One of the highlights of the sale at Bellmans are two corresponding paintings by local painter James Clarke Hook (British, 1819-1907), who lived near Godalming for the final 50 years of his life. He is best known for his genre painting and in particular his fascination with the sea and coastal scenes, which led to his paintings often being dubbed ‘Hookscapes’.
This auction includes two of his early paintings: The Ship Boys Letter from 1863, which has been well documented and exhibited at the Royal Academy in 1857 and shows a young boy writing a letter to his mother while at sea, estimated at £2,000-£4,000, and Reading the Ship Boys Letter, which depicts his mother reading the letter out to the rest of the family at home in the countryside. The painting is estimated at £4,000-£6,000. Interestingly, the latter was actually painted before the one of the boy writing the letter.
Another well-known marine painter, John James Wilson (British, 1818-1875), is also included with an 1869 work, Boats entering harbour in a swell, which is estimated at £1,000-£1,500. Two watercolours by Albert Goodwin (British, 1845-1932) are also in the auction, another marine themed work, Her Last Voyage, from 1909 carries an estimate of £700-£1,000, and one depicting Durham Cathedral is expected to fetch £500 – £700.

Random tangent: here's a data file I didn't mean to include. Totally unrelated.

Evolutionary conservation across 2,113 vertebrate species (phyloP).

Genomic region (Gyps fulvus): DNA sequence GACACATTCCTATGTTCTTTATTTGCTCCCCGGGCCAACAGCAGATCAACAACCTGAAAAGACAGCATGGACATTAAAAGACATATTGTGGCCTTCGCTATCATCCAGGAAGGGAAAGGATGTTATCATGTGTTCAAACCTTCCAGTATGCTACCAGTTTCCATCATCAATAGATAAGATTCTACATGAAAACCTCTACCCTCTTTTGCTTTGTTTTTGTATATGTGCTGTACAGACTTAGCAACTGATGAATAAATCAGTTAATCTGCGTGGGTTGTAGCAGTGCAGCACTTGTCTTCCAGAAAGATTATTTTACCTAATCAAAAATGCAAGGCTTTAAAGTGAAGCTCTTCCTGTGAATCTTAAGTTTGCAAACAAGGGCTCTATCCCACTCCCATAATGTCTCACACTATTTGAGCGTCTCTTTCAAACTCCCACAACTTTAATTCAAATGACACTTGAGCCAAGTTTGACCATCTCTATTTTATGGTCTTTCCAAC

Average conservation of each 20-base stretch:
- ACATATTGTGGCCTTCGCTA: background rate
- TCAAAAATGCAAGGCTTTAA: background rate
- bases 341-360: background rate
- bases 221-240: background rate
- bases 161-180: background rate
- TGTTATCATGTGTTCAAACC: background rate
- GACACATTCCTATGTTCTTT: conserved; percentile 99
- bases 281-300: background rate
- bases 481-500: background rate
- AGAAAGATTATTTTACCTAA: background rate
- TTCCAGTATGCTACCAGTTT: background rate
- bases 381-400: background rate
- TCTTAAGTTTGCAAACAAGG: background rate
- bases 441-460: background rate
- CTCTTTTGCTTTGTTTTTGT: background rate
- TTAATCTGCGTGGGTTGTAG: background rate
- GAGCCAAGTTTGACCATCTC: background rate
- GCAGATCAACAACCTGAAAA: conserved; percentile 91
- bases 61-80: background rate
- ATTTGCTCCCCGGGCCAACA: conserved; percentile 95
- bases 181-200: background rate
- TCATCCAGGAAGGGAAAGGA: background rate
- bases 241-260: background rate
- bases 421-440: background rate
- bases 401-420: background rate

An oil on canvas winter scene by Belgian artists Hendrik Adolf Schaep (1826-1870) and Eugene Joseph Henri Smits (1826-1912) from 1889, was started by the former and finished by the latter. Skaters on a frozen river, carries an estimate of £1,000-£1,500.
The auction also includes a Scottish painting by Otto Leyde (1835-1897), who was born in East Prussia in 1835, but moved and settled in Edinburgh in 1854 and devoted himself to painting, exhibiting in the Royal Scottish Academy for the first time in 1858. He is known for his portraits of Scottish society families, but also his subject pictures, often with a strong Scottish theme. This charming portrait of four children and their red setter also has strong Scottish links, but the sitters are currently unknown – with the boys dressed in kilts (?) and the girls in blue and white dresses. To keep with the Scottish theme, one of the boys holding a golf club. The oil on canvas is signed and dated 1862 and estimated to sell for £1,000-£1,500.